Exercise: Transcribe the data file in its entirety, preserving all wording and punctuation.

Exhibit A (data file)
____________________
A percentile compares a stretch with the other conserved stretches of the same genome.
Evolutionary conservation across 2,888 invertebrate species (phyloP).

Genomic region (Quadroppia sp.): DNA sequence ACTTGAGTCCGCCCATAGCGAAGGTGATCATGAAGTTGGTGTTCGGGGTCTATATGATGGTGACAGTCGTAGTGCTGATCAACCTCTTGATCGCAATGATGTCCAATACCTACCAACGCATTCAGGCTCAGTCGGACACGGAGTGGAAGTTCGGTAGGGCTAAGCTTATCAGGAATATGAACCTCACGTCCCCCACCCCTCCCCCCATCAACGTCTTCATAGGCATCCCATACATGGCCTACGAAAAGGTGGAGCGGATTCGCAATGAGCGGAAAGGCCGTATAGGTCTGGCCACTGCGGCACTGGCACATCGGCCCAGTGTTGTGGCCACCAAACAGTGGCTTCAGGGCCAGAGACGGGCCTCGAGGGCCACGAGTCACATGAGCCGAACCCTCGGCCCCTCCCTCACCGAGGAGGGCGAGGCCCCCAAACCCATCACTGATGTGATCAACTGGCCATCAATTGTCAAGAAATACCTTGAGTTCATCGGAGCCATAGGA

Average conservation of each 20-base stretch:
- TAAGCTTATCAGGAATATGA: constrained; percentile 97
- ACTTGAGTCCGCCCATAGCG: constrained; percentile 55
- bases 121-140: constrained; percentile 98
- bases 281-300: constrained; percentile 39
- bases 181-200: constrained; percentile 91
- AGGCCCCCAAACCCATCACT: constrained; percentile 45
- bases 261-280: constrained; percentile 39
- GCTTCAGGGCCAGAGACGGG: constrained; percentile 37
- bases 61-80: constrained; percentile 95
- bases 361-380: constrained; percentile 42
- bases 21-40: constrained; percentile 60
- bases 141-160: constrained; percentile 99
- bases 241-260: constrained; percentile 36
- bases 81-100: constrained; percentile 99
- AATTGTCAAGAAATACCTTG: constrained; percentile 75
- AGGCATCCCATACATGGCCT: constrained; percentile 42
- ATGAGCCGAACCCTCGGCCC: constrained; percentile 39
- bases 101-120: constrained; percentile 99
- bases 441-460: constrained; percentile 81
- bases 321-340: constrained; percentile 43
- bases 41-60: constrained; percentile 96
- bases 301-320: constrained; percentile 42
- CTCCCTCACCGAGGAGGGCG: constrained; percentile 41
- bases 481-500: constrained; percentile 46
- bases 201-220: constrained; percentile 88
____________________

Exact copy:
A percentile compares a stretch with the other conserved stretches of the same genome.
Evolutionary conservation across 2,888 invertebrate species (phyloP).

Genomic region (Quadroppia sp.): DNA sequence ACTTGAGTCCGCCCATAGCGAAGGTGATCATGAAGTTGGTGTTCGGGGTCTATATGATGGTGACAGTCGTAGTGCTGATCAACCTCTTGATCGCAATGATGTCCAATACCTACCAACGCATTCAGGCTCAGTCGGACACGGAGTGGAAGTTCGGTAGGGCTAAGCTTATCAGGAATATGAACCTCACGTCCCCCACCCCTCCCCCCATCAACGTCTTCATAGGCATCCCATACATGGCCTACGAAAAGGTGGAGCGGATTCGCAATGAGCGGAAAGGCCGTATAGGTCTGGCCACTGCGGCACTGGCACATCGGCCCAGTGTTGTGGCCACCAAACAGTGGCTTCAGGGCCAGAGACGGGCCTCGAGGGCCACGAGTCACATGAGCCGAACCCTCGGCCCCTCCCTCACCGAGGAGGGCGAGGCCCCCAAACCCATCACTGATGTGATCAACTGGCCATCAATTGTCAAGAAATACCTTGAGTTCATCGGAGCCATAGGA

Average conservation of each 20-base stretch:
- TAAGCTTATCAGGAATATGA: constrained; percentile 97
- ACTTGAGTCCGCCCATAGCG: constrained; percentile 55
- bases 121-140: constrained; percentile 98
- bases 281-300: constrained; percentile 39
- bases 181-200: constrained; percentile 91
- AGGCCCCCAAACCCATCACT: constrained; percentile 45
- bases 261-280: constrained; percentile 39
- GCTTCAGGGCCAGAGACGGG: constrained; percentile 37
- bases 61-80: constrained; percentile 95
- bases 361-380: constrained; percentile 42
- bases 21-40: constrained; percentile 60
- bases 141-160: constrained; percentile 99
- bases 241-260: constrained; percentile 36
- bases 81-100: constrained; percentile 99
- AATTGTCAAGAAATACCTTG: constrained; percentile 75
- AGGCATCCCATACATGGCCT: constrained; percentile 42
- ATGAGCCGAACCCTCGGCCC: constrained; percentile 39
- bases 101-120: constrained; percentile 99
- bases 441-460: constrained; percentile 81
- bases 321-340: constrained; percentile 43
- bases 41-60: constrained; percentile 96
- bases 301-320: constrained; percentile 42
- CTCCCTCACCGAGGAGGGCG: constrained; percentile 41
- bases 481-500: constrained; percentile 46
- bases 201-220: constrained; percentile 88